August 11, 2013
HeLa Prompt #4
Immortality is subject to a variety of meanings. The most common definition says that immortality is the quality or state of being immortal or having unending life. Henrietta Lacks, the human, is not immortal; in fact, she’s dead right now. But her cells are. They continue to live today; even after Henrietta’s 1951 death. Henrietta’s story sounds like it could be something out of a fiction novel and that’s what I love about it. Her story is so unexpected and so crazy. It makes the reader think, “This cannot be real!” But immortality has never been more real.
Immortality in literature has commonly been used to exploit fear or weakness in characters, as well as help characters understand to which point they are immortal. In classic literature, immortality belonged to the monsters and mythical creatures. Death was not a concept for them; they were untouchable. There were some characters in classic literature that were believed to be immortal, but in actuality, had their kryptonite. Dracula, for example, had the ability to live forever, but if he were to suffer a stake to the heart, or a beheading with garlic on side, his life would be over. Classic literature uses immortality like a character; it gives it a fatal flaw and most always ends its life.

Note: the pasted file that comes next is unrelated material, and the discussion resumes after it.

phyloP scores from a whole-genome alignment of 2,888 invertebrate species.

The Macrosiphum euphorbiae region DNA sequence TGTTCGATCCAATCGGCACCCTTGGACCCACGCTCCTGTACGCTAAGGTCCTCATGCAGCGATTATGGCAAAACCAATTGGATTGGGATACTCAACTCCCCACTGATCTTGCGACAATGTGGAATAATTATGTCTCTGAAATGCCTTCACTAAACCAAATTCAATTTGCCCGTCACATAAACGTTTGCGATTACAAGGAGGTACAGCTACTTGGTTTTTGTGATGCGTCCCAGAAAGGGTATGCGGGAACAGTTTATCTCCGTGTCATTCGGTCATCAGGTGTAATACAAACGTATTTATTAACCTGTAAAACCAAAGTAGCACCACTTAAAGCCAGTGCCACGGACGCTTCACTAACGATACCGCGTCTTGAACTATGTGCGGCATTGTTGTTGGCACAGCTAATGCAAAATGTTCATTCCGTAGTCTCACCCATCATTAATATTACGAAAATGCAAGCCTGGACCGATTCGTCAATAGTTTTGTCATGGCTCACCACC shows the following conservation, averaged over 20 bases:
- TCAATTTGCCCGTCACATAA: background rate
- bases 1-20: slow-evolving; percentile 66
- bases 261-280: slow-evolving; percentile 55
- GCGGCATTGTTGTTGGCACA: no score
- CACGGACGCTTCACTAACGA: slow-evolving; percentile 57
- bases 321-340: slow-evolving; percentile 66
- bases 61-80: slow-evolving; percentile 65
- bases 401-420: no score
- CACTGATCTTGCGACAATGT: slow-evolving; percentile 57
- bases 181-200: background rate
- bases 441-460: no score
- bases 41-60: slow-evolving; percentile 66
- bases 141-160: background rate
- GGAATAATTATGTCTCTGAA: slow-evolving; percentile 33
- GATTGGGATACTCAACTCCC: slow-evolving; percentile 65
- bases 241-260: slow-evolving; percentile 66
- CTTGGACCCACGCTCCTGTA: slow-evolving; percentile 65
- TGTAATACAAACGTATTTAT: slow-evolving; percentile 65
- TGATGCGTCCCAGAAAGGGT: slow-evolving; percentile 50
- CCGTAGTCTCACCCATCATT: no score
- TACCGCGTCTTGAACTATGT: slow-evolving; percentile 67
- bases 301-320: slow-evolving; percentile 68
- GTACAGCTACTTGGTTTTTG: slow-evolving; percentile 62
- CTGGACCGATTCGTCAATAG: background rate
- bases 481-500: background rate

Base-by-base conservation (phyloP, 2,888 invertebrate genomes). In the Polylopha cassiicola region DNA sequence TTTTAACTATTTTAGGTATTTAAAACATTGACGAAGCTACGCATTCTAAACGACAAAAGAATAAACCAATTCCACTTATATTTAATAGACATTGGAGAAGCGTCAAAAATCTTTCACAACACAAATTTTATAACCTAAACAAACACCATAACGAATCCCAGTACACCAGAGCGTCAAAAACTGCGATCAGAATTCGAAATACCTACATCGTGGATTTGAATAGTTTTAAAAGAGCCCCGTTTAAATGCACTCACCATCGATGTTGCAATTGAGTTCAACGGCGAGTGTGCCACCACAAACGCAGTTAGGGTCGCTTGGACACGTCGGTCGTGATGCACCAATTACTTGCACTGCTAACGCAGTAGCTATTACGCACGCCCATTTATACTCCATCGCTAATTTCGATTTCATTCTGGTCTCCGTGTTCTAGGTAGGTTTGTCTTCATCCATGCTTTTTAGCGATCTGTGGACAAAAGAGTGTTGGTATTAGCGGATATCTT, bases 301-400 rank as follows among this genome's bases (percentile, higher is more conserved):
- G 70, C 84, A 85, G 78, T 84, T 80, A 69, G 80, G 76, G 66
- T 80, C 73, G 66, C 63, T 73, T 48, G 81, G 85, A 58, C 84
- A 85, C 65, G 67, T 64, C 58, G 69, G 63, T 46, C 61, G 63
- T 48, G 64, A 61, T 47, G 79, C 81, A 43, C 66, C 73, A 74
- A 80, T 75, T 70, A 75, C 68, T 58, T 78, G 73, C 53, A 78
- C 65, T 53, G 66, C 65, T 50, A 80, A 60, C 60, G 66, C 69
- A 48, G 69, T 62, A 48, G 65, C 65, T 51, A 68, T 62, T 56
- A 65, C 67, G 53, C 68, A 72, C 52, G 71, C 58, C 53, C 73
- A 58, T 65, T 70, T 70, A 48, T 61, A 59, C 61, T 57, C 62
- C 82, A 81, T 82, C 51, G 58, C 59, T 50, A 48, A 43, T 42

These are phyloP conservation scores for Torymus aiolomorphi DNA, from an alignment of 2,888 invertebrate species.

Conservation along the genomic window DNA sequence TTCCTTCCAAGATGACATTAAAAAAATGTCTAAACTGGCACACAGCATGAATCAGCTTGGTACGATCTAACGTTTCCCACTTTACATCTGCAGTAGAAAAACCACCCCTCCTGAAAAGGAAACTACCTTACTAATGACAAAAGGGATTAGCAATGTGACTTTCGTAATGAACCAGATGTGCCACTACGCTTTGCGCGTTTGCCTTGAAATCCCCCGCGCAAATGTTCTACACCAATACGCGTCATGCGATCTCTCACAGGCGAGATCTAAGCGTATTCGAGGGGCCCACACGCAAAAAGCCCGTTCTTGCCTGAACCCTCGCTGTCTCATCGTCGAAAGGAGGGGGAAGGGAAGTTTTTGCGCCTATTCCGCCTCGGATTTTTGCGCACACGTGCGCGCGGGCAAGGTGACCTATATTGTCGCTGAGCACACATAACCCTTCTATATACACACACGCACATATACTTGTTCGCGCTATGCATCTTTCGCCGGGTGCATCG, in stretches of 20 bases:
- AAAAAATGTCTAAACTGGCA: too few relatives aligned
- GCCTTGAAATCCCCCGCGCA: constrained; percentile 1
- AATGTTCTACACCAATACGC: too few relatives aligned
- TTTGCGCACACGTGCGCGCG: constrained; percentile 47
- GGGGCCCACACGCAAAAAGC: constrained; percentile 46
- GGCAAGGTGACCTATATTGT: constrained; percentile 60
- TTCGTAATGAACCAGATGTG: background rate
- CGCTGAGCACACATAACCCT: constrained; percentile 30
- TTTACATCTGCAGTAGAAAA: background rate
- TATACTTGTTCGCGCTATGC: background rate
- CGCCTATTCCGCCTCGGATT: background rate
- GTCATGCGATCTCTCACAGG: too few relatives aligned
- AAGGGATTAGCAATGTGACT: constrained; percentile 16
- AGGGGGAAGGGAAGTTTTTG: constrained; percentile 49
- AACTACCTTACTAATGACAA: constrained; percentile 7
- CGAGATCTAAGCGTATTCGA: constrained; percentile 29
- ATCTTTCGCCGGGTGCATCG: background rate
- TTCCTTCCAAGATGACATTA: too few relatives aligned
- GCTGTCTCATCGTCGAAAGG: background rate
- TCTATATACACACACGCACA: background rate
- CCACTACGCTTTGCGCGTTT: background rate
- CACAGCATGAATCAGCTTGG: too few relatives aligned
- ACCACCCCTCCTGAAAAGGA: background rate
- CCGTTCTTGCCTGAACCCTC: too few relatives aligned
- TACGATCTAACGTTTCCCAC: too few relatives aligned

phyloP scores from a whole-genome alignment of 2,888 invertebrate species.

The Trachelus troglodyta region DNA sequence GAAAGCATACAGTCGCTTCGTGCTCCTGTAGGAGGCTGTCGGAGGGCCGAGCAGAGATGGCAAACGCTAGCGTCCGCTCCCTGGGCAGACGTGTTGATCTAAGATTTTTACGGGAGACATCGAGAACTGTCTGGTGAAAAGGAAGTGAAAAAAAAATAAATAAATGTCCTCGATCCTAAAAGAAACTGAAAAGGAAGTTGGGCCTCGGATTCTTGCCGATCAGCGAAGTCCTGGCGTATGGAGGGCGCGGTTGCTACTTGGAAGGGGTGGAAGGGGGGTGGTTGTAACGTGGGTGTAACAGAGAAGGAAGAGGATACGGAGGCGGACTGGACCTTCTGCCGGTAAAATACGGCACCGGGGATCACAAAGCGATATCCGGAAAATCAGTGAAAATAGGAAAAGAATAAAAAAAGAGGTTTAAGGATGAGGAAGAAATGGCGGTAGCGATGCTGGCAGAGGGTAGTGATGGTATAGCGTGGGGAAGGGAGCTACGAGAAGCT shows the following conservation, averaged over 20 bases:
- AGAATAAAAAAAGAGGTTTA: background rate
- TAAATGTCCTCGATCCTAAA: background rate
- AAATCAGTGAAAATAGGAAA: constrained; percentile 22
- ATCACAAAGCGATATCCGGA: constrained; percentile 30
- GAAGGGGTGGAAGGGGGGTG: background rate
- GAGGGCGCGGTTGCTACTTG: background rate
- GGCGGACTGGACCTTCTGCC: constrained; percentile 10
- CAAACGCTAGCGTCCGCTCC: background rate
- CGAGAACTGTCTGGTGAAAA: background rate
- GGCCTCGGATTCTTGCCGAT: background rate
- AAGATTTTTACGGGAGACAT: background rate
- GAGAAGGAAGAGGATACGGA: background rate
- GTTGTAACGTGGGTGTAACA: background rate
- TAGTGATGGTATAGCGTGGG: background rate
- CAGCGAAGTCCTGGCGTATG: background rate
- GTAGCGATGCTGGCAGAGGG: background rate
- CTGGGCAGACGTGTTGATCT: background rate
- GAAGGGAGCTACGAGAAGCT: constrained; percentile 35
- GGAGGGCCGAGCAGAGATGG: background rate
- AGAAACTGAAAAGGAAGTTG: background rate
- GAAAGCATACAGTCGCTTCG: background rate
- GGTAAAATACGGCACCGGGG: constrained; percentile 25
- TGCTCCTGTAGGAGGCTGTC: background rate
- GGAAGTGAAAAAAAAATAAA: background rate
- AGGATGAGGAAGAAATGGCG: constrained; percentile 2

Immortality in contemporary literature is essential the same. It follows the same basic concept, that one has the ability to live forever but can also die. In addition, it goes a little bit deeper. Most characters in contemporary literature who believe they are immortal are usually the ones who end up with a fatal flaw. Therefore, no one is actually immortal. In Harry Potter (I consider this contemporary literature), Lord Voldemort believes that he is immortal, hence the “Lord” part of the name. He accumulated so much power, and then attempted to use his power to destroy Harry Potter, but in a classic twist, his wand back fires on himself, and Lord...